Key COMPASS-FME Science Questions

The COMPASS-FME project seeks to advance a scalable, predictive understanding of the fundamental biogeochemical processes, ecological structure, and ecosystem dynamics that distinguish coastal TAIs from purely terrestrial or aquatic systems.

Related research tasks aim to answer two overarching long-term science questions:

  1. What fundamental mechanisms control the structure, function, and evolution of coastal TAIs?
  2. How do these fundamental mechanisms interact across spatial scales, and what interactions are most important to improving predictive models?

Fundamental Mechanisms and Processes

Predicting how coastal systems respond to extreme events and long-term changes requires new mechanistic studies of interacting processes, system connections that operate through soil-microbe-vegetation subsystems, and impacts of disturbances. COMPASS-FME research is advancing the mechanistic understanding and representation of coastal ecosystem structure and function in response to hydrologic disturbances in the Chesapeake Bay and Western Lake Erie Basin. Initially, the project focuses on disturbance events arising from hydrologic cycle intensification and characterized by more variable and intense precipitation patterns, flooding events, storm surges, and seiches. Measurements, experiments, and models are directly linked to improve the predictive understanding of these important systems.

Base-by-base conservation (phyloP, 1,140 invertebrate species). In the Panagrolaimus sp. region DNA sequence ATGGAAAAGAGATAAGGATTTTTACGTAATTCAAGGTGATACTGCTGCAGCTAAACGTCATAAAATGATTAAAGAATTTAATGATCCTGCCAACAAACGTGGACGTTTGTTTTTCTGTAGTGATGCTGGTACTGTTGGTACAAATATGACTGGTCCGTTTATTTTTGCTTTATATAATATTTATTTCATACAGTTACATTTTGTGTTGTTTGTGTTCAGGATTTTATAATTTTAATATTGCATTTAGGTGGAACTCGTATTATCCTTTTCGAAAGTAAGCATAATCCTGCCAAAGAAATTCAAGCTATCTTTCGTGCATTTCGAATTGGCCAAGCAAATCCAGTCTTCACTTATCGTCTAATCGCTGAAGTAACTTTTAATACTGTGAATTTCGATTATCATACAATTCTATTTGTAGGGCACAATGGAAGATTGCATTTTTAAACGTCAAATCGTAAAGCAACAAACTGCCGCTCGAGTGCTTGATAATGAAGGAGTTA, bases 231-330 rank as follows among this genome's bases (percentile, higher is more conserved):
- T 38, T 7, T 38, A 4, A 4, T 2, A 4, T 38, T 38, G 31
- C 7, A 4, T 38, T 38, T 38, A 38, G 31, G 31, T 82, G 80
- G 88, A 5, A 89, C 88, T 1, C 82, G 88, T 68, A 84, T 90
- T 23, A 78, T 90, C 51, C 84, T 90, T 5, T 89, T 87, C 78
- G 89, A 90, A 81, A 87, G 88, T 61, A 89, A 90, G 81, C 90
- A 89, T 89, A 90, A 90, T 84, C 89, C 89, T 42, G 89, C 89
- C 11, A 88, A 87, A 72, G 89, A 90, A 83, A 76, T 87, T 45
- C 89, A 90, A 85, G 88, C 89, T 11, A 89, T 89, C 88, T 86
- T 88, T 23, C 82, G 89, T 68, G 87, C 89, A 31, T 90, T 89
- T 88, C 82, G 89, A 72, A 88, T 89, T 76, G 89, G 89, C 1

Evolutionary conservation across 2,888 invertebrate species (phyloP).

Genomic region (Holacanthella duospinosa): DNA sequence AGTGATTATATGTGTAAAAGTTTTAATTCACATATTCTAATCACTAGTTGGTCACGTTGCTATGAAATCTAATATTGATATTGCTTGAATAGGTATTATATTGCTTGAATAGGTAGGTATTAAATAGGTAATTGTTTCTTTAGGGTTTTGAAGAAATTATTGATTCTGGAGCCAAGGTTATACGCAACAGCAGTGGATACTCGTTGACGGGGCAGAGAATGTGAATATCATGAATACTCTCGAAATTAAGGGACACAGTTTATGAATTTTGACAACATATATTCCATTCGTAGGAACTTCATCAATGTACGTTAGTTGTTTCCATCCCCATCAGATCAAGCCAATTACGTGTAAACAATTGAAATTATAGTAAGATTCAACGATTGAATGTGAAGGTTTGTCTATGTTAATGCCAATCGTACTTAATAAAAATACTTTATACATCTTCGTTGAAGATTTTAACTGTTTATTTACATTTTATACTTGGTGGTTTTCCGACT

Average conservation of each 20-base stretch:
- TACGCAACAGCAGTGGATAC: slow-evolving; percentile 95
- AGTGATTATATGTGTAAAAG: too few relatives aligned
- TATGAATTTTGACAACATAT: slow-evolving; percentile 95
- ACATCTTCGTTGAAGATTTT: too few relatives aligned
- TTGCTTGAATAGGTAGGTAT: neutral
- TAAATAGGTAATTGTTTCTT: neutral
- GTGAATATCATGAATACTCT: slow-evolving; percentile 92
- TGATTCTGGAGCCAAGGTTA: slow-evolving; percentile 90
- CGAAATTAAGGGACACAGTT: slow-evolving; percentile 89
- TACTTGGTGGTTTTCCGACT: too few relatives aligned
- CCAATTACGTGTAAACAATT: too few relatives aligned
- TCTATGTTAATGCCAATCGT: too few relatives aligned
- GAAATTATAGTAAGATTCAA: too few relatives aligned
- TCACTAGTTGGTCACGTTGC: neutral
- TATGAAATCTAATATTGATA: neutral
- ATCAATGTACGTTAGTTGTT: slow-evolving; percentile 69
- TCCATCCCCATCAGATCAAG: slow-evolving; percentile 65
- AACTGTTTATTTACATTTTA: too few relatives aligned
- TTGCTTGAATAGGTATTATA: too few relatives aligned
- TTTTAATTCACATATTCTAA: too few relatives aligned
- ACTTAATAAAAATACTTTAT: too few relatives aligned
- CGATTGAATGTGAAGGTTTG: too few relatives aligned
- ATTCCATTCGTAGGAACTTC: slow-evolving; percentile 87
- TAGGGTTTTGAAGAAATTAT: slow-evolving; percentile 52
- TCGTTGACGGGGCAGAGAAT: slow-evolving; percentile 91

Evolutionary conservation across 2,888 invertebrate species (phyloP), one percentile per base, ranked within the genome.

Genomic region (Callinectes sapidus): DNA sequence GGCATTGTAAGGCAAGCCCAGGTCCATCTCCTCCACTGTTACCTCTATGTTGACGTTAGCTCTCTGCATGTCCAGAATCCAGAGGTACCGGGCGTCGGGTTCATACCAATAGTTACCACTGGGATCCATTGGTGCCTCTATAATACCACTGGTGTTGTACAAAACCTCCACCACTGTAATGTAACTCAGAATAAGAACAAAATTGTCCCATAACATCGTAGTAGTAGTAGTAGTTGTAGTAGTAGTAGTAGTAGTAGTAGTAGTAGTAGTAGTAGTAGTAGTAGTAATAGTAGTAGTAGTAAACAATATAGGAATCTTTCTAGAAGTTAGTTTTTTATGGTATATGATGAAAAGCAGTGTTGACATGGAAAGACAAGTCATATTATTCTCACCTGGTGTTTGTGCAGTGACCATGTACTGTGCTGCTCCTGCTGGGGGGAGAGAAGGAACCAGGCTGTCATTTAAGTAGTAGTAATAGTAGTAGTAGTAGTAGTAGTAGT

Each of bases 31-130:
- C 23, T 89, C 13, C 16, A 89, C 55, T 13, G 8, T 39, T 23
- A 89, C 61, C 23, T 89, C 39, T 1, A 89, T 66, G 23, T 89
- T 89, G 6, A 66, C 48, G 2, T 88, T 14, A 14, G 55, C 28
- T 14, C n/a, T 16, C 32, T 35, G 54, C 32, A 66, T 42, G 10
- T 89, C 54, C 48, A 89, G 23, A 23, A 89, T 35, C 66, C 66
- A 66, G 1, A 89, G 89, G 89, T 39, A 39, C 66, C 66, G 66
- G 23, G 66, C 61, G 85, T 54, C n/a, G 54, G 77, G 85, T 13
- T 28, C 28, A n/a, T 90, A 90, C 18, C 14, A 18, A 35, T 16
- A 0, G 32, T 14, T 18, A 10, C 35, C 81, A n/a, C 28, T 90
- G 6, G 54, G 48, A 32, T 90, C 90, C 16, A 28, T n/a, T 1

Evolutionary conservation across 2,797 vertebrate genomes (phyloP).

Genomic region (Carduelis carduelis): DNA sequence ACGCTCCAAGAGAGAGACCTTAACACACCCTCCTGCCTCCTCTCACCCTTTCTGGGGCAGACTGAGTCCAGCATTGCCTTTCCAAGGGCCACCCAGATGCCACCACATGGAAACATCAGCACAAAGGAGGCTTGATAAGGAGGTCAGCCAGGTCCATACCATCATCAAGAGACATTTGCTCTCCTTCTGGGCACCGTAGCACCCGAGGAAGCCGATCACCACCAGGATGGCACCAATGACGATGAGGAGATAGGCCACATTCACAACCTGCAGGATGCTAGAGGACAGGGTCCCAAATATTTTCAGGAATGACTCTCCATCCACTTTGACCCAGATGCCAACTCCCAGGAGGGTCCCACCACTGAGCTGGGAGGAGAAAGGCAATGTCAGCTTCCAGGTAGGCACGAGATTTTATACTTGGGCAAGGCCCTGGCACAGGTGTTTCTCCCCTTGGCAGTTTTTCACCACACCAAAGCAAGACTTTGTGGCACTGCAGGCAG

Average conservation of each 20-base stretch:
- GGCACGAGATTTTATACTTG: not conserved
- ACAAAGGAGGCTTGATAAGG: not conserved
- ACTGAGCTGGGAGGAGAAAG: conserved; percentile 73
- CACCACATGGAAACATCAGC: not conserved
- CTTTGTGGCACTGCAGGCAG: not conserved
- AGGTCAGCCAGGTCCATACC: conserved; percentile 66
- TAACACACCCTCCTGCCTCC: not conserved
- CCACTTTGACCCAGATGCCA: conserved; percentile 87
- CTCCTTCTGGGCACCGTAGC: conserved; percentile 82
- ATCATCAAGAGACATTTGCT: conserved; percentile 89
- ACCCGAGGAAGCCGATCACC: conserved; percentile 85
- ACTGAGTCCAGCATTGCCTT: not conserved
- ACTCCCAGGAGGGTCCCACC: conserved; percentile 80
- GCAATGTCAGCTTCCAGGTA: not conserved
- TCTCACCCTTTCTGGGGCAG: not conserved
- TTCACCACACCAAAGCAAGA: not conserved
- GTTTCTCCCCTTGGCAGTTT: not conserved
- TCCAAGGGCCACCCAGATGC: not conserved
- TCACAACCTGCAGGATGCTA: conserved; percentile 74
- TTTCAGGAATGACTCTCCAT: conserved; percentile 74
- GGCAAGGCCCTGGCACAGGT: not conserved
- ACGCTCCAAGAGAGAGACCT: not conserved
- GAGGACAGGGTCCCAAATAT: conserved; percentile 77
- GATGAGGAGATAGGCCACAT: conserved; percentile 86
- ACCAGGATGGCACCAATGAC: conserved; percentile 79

To develop a mechanistic understanding of the transformations and exchanges of carbon, nutrients, and redox-active elements across coastal TAIs, field observations and lab- and field-based experiments are used to improve fundamental representation in models and test specific hypotheses.

Three types of activities provide spatial, temporal, and mechanistic information about these coastal interfaces:

  • EXCHANGE (Exploration of Coastal Hydrobiogeochemistry Across a Network of Gradients and Experiments): Sampling kits deployed to a network of external collaborators are capturing baseline spatial heterogeneity in hydrobiogeochemical properties in the Great Lakes and Mid-Atlantic regions.
  • Fixed and Mobile Synoptic Sites: Sites established in both regions help characterize how ecosystem structure and function vary with physicochemical conditions. Mobile sites are being visited in a series of campaigns designed to make measurements through important inundation events.